A Portrait of Traumatic Stress

Initially seen in soldiers and called shell shock or battle fatigue, post traumatic stress disorder (PTSD) has now been diagnosed in people with a much wider range of human experience: victims of violence and those who saw a loved one suffer from violent actions; victims of natural disasters; and victims of rape, aggravated assault, and abuse.

In The Witness, the protagonist, a young Texan named Jennifer Jeffries is brutally assaulted while visiting London. The intense fear and helplessness she felt resulted in what psychologists and counselors call “rape trauma syndrome,” a name given to PTSD with a sexual element.

The London Metropolitan Police are jubilant: They have a witness who can identify the evildoer, and evidence from her case ties him to the unsolved murders of six other women. Jenny, however, is apprehensive. Facing a difficult physical as well as emotional recovery, she doubts her ability to find the courage to testify in court.

Wanting to safeguard their witness, the British police place her in witness protection, isolating her from the support of her family and friends and confining her with three protection officers. Although men of integrity, they are strangers, and her trauma makes it difficult for her to trust them. Fear, pain, panic, and despair: a volatile mix of ingredients  in any circumstance, but a seemingly insurmountable challenge for this young woman.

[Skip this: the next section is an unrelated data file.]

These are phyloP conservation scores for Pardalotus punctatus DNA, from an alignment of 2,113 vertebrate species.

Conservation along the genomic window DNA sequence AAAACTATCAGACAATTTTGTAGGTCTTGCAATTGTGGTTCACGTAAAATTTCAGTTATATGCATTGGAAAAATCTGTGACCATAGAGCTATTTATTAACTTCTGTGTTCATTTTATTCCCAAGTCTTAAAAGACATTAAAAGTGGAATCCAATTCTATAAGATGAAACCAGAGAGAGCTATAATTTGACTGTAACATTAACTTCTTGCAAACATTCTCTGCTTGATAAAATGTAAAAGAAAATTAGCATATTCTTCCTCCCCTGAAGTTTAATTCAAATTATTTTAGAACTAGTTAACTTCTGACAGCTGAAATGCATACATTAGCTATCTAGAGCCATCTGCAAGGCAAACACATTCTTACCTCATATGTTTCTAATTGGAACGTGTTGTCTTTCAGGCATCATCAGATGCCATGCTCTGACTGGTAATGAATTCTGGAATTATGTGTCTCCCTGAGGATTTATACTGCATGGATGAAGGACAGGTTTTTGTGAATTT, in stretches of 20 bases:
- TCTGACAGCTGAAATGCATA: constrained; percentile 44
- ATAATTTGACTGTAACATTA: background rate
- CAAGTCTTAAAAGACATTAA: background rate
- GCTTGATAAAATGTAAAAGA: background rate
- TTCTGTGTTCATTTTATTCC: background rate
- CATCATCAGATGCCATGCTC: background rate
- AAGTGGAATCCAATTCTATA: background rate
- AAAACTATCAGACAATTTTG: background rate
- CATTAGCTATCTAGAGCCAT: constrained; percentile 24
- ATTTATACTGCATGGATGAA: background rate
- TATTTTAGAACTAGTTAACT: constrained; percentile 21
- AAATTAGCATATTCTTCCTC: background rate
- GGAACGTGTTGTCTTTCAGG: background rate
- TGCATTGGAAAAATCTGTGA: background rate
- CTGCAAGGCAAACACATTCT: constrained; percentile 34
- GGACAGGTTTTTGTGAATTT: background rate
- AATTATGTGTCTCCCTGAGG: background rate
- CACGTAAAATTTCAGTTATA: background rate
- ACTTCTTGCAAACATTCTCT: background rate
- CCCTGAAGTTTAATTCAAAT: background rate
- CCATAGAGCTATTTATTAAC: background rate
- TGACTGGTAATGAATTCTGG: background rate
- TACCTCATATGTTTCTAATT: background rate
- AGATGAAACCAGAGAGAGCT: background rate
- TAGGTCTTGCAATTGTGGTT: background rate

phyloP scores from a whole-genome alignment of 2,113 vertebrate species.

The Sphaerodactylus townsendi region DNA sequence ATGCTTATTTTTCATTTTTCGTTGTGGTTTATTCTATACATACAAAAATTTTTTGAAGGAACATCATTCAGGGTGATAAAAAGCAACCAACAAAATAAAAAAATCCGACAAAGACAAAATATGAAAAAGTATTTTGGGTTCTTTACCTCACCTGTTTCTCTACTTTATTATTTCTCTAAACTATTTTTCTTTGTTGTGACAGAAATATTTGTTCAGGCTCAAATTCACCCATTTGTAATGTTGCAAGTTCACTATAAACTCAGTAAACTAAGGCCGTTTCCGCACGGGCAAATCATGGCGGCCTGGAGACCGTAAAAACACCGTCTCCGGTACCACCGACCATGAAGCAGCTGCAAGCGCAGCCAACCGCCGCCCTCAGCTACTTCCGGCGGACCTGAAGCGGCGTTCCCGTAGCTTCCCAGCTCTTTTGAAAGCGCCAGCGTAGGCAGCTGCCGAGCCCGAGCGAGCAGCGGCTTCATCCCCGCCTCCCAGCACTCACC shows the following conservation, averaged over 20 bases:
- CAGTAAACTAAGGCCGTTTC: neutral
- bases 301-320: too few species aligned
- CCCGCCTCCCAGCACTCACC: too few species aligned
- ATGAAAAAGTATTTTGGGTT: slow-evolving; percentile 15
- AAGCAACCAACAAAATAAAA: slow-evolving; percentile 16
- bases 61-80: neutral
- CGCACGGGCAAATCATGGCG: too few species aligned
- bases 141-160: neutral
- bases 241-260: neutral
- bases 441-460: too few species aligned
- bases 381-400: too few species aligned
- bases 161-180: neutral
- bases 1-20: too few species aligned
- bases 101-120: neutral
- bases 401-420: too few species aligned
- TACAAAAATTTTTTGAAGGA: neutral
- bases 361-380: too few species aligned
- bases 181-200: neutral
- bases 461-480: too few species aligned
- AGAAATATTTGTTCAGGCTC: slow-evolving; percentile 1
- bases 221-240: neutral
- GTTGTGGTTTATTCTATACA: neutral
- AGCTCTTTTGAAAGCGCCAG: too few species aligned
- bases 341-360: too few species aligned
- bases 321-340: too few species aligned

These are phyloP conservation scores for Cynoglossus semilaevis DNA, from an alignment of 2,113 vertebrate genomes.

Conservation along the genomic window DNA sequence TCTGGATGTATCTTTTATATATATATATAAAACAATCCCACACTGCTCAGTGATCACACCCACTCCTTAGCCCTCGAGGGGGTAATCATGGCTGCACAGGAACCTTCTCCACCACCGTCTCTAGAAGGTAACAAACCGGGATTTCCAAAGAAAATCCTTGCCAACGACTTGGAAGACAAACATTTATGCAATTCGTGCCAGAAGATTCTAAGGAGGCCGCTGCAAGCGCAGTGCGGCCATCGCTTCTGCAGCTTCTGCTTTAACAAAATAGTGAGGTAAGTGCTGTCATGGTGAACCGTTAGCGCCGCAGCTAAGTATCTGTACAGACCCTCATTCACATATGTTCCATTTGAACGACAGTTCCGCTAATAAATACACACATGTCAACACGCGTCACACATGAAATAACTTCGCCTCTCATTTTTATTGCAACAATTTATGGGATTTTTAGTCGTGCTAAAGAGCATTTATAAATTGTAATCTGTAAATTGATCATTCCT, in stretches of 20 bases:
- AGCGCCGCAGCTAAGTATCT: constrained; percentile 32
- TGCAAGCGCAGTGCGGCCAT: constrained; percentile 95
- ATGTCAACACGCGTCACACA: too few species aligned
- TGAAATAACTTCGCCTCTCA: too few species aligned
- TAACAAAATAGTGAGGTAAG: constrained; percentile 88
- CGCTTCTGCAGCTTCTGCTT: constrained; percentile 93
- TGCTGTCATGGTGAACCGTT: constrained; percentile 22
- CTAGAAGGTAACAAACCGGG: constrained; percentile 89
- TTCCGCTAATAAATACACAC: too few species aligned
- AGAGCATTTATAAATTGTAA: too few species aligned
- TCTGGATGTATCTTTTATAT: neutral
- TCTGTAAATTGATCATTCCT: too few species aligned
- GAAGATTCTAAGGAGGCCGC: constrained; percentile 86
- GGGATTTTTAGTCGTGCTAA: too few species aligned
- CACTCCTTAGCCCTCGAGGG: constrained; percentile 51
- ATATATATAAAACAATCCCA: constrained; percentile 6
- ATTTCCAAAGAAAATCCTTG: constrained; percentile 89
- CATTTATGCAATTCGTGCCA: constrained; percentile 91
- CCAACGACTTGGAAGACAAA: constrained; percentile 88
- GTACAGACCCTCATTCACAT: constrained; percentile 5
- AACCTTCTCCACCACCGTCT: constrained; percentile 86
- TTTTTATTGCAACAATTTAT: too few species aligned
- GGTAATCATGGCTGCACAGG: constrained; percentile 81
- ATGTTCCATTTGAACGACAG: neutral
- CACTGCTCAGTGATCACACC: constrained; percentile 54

What is courage? Some would define it as the ability to do something frightening with no guarantee of success, an internal strength to act while faced with pain or fatigue. According to Winston Churchill, courage is “rightly esteemed the first of human qualities because it is the quality which guarantees all others.”

The chief investigator on Jenny’s case, Detective Chief Inspector Colin Sinclair, knows that securing and sustaining her commitment to testify is a tall order, but his love of justice drives him to persuade her. Always one to emphasize the positive, he believes that giving testimony will demonstrate her refusal to allow fear to dominate her life and may restore a sense of control. “Jenny,” he says, “fear is what you feel; courage is what you do.”

What will Jenny do? Recovering from trauma is a slow process, and she is no longer the carefree and lighthearted person she was. Pain from her injuries makes it difficult for her to walk; she cannot comprehend what it will take to stand alone in a witness-box. Can she heal in an alien environment? Can she follow through in a place where every accent is strange, every procedure unfamiliar, and every expectation seemingly too great for her to meet?

The Witness: softbound from Amazon.com and Barnes & Noble. Also available in Kindle and Nook.


Churchill’s statue in Parliament Square
Churchill’s statue in Parliament Square

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